The stuff back on the ship is less successful. Freeman’s insistence on working her crew into the ground is one thing, but her insisting that they continue to do their work even while the Galrakians are boarding the Cerritos and covering it in graffiti is carrying the joke a bit too far.

In the end, Freeman realizes the value of buffer time and makes it a shipwide rule, naming it after Boimler, which devastates the ensign, as his name is now attached to a rule that’s completely anathema to him.

Mariner hasn’t gotten any less annoying, but pairing her with Ransom instead of Boimler makes her much easier to watch. Her puncturing of the first officer’s ego is a delight, and her cynical attitude clashes entertainingly with Ransom’s gung-ho nature.

Once again, the jokes are a bit overdone, but I found myself enjoying this one as much as last week’s. The show is, at the very least, trending in the right direction, and I’m hoping that it settles on a consistent comic voice soon.

Star Trek: Lower Decks "Temporal Edict"

Credit: CBS

Random thoughts:

  • So far, Lower Decks is three for three in aggressively unfunny teasers, in this case a talent show in the bar where Boimler’s bizarre if impressively coordinated combination of Irish fiddle and Irish step-dancing is interrupted by Mariner and Tendi playing thrash rock at a loud enough volume for the bass line to be heard on the bridge, and interfering with a negotiation with some Klingons. It’s possible people who are not me found it funny, but my only chuckle was watching Boimler’s playing/dancing, which was hilarious. Mariner’s interruption was just an annoyance, ditto the rest of the scene.
  • I meant to mention this in the review of the first episode, but the show’s conceit that the junior officers on the Cerritos sleep in bunks in the corridor is ridiculous. These are officers. Current ensigns on submarines have better accommodations than that, and they don’t have 24th-century super-technology. The Cerritos may not have the spacious quarters that, say, the Enterprise has, but there’s no way Starfleet would pack officers like sardines in the hallway. (Amusingly, the setup is similar to the ones used by Klingon ground troops in my assorted Star Trek novels that take place on a Klingon ship, but those are grunts and, well, Klingons, who sleep on metal slabs and think comfort is for weenies. It’s absurd for Starfleet officers to have the same lack-of-comfort as Klingon soldiers.)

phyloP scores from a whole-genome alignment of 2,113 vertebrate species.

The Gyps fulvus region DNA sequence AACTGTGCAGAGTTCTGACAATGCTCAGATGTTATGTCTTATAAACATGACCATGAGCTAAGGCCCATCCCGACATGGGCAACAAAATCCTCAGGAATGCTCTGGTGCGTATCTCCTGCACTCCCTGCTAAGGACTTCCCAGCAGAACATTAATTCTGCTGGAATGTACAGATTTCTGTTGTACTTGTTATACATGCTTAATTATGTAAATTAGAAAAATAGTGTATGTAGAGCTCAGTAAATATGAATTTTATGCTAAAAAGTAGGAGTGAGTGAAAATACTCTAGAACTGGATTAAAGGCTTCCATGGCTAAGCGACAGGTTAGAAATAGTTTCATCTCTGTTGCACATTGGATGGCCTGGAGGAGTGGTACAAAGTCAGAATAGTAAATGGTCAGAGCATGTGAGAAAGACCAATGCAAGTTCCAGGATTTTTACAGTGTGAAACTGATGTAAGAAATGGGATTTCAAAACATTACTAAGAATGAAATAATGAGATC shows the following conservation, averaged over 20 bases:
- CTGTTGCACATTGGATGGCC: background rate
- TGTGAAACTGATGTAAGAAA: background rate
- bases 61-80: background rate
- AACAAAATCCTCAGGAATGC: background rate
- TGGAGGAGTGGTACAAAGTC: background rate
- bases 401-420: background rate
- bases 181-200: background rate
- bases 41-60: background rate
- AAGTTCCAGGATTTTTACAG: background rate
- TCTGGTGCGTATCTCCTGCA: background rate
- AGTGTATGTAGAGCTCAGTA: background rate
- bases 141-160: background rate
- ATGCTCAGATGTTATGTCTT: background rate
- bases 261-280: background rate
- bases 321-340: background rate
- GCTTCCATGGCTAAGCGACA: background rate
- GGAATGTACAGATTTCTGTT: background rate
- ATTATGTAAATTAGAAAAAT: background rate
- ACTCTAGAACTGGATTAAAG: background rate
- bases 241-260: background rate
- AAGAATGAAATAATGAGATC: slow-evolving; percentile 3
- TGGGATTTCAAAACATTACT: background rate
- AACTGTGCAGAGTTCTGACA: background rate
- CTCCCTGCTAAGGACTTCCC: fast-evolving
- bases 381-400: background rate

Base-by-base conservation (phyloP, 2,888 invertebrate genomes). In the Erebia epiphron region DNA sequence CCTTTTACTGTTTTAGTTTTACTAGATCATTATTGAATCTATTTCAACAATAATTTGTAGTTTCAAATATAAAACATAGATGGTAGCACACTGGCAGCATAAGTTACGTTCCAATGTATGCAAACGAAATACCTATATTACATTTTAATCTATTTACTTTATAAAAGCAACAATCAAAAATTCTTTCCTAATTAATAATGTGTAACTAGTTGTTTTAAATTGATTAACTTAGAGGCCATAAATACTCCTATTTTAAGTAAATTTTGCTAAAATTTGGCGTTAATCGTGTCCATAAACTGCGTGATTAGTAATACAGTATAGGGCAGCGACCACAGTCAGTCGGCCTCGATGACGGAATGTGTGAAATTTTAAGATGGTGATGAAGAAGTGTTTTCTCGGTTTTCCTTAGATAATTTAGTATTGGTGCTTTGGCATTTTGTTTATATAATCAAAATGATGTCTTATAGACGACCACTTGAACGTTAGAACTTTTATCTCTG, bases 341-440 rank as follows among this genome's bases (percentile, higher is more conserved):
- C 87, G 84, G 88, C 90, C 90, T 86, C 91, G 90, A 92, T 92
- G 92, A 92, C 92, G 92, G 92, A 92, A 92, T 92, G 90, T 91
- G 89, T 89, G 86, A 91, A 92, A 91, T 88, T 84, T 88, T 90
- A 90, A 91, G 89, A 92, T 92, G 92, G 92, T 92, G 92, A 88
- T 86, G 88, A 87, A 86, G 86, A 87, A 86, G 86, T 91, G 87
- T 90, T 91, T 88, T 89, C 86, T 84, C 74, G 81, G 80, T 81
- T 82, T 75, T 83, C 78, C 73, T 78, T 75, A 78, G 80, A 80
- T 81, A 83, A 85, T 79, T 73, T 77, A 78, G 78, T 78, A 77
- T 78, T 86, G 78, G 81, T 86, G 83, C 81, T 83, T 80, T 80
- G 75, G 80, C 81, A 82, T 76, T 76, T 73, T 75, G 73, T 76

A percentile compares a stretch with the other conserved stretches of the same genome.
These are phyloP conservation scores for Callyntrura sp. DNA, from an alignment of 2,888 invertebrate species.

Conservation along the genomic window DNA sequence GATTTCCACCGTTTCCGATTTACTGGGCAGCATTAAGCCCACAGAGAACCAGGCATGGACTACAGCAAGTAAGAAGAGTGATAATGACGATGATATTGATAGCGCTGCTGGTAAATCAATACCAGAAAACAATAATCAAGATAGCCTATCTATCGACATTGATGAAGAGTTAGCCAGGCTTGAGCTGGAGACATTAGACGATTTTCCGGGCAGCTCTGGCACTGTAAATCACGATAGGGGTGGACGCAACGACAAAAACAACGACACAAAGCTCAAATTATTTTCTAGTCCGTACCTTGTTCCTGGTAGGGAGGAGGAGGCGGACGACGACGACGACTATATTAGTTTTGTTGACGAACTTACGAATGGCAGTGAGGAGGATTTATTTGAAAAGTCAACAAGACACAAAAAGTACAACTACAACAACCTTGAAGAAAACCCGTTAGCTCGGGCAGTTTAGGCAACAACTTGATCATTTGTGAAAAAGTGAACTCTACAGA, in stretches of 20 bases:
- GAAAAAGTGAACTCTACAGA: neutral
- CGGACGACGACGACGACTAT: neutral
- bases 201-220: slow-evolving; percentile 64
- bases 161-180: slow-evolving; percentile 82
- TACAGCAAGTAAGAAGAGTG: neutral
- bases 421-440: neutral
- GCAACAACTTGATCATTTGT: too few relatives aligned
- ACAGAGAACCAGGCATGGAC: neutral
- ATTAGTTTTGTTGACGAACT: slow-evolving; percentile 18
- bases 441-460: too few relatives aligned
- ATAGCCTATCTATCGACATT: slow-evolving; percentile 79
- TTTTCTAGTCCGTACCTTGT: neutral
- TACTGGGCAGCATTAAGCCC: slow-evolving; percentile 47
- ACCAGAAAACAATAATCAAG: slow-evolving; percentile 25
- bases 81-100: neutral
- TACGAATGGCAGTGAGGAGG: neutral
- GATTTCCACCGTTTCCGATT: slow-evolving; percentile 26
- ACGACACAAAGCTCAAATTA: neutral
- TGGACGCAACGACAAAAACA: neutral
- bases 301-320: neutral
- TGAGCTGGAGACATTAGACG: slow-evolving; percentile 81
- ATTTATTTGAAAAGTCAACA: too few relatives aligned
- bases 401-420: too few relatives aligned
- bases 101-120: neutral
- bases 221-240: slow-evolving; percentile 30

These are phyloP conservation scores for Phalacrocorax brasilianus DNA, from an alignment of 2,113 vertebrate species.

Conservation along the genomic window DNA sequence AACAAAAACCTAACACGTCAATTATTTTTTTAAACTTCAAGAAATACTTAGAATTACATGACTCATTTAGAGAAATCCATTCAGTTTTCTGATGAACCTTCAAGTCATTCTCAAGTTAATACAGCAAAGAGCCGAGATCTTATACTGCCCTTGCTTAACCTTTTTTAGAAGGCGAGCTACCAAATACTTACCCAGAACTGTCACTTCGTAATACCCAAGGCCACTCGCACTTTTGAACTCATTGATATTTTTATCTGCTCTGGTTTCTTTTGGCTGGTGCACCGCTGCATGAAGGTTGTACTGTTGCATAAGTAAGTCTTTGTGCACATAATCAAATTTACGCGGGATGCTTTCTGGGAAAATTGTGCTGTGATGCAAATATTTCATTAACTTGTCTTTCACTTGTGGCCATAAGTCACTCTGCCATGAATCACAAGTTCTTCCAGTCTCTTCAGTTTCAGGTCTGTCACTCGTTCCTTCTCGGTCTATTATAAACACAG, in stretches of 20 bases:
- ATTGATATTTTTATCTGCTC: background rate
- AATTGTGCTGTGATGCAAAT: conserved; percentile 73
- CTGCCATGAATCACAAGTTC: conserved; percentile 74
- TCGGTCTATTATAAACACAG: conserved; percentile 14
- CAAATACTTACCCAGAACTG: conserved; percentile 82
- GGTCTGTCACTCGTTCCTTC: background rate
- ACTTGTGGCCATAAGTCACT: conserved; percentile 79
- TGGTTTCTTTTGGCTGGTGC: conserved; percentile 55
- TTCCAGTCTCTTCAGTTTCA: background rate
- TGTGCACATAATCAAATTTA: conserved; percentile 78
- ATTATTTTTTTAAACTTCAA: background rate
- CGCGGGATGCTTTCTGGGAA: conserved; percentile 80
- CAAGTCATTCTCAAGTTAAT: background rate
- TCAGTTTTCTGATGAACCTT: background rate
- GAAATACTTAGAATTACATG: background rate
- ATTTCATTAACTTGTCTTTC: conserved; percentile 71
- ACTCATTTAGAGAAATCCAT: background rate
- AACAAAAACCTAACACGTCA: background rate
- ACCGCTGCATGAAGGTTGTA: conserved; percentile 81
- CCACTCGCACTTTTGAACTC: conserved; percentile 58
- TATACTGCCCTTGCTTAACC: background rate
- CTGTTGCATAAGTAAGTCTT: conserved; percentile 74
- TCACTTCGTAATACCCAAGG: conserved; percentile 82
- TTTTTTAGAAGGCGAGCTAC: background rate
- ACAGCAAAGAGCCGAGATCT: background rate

• The episode made me believe that a bunch of people with spears and a proclivity for graffiti could successfully board a Starfleet vessel, which puts it one up on, for example, TNG’s “Rascals,” where I didn’t believe that a bunch of Ferengi in surplus Klingon ships did likewise with energy weapons. That’s probably more a comment on “Rascals” than on “Temporal Edict,” but still…
  • Best line of the episode comes (unsurprisingly) from T’Ana. After offering to get rid of Mariner’s (many) scars (which she proudly showed off to Ransom earlier), and Mariner loudly refusing, calling them her trophies, the Caitian doctor says, “Congratulations, you look like a fucking scratching post.”
  • Actually, T’Ana’s “fucking” is bleeped out, which is true of all the profanity, and it’s just weird. CBS All Access hasn’t been shy about profanity anywhere else, so I’m not sure why this show is being censored. Probably the still-clinging-to-life-despite-being-thoroughly-debunked notion that animation is inherently for kids. Excuse me while I bang my head against the wall.
  • Even if the rest of the episode was terrible, it would’ve been worth it for the very last line, which had me giggling, punching the air, and crying “Yes, yes, yes!” all through the credits. (No, I’m not going to tell you what it is. You have to watch it. Trust me.)

Keith R.A. DeCandido wants you to know that, if you like what he writes here for Tor.com, you’ll love what he puts on his Patreon, including one movie review and anywhere between one and six TV reviews per month, as well as excerpts from his works in progress, cat pictures, vignettes featuring his original characters, and more!